These landscapes have added color to many rooms throughout their life, but they may be more cherished today than ever before. They've changed hands at least twice and, just in the past eight years, they've hung in two Manhattan studios, a Brooklyn condominium, and now they've found a permanent home in New Jersey. We don't know the paintings' origin—only that they were bought for $200 from the resale store Housing Works on Manhattan's Upper West Side—but that's alright because we've imagined their histories as the most delightful scenarios.
Rewind approximately eight years when my future husband, who I did not know at the time, purchased these gems. They were inset in wooden frames and mounted to grass cloth when I arrived on the scene. And what a scene it was. These lovelies were haphazardly hanging in a bachelor pad next to a Jim Morrison poster and above an oversized gray microsuede couch, which had a dozen throw pillows on it of all different sizes and textures. Even then these paintings were great splashes of color, but I didn't yet realize their potential.
When it came time to combine our belongings, we decided to rethink these landscapes and give them new life. We turned to a local frame shop and, after debating the best way to exploit these works' color and size, we decided less was more. Rather than expensively reframing the work, we mounted them to float on the wall. And today they do. Their woven edges sit about three inches from the wall and their power is felt much more now than when I first met them.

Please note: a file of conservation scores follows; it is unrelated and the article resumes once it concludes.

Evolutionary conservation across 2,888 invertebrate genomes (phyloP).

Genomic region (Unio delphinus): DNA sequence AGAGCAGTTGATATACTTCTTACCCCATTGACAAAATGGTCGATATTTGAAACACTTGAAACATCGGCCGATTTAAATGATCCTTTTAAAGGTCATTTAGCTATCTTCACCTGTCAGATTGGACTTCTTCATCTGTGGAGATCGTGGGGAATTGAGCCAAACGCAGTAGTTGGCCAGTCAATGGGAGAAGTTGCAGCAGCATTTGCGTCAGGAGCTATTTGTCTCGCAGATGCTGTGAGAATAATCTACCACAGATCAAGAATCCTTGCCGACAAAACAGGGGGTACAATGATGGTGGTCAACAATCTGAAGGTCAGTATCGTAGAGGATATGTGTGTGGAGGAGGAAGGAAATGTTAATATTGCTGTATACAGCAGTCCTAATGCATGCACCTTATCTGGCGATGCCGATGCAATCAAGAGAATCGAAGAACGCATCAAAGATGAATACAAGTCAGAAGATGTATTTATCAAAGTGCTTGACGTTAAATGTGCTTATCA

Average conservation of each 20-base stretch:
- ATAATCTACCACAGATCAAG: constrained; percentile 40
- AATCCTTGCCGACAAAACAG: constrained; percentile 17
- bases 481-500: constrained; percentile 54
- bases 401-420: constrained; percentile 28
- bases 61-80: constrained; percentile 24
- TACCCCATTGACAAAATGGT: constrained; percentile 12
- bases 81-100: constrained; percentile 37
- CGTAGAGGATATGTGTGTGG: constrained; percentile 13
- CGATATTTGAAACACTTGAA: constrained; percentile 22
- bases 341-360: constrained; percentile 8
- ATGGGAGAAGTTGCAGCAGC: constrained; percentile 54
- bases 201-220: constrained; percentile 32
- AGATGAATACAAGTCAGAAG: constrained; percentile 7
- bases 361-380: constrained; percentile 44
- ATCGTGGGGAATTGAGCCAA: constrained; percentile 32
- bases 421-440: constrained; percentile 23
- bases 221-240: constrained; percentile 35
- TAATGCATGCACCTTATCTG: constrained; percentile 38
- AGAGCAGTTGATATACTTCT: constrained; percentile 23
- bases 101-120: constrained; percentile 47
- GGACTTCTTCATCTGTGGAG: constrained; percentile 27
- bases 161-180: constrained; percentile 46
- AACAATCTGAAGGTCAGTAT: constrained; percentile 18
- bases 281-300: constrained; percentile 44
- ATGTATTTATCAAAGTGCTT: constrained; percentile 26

Even though the works have exceeded expectations—their color enlivens our dining room and bedroom and their scale makes an undeniable impression—there's still something else about them that I cherish even more: the fact that they are on, at least, their third life.
What unknown treasures are in your home that you can rethink to be green and save green?
To evaluate the art that you already have, hang it in a different room, maybe reframe it, but to truly see a piece's full power, position it in a gallery-like style with its center five feet from the floor. Also, make sure to give it lots of breathing room. To really see how you feel, view the art in different lights and at various times over the next week—only then will you realize your art's full potential.
(Images: Landis Carey)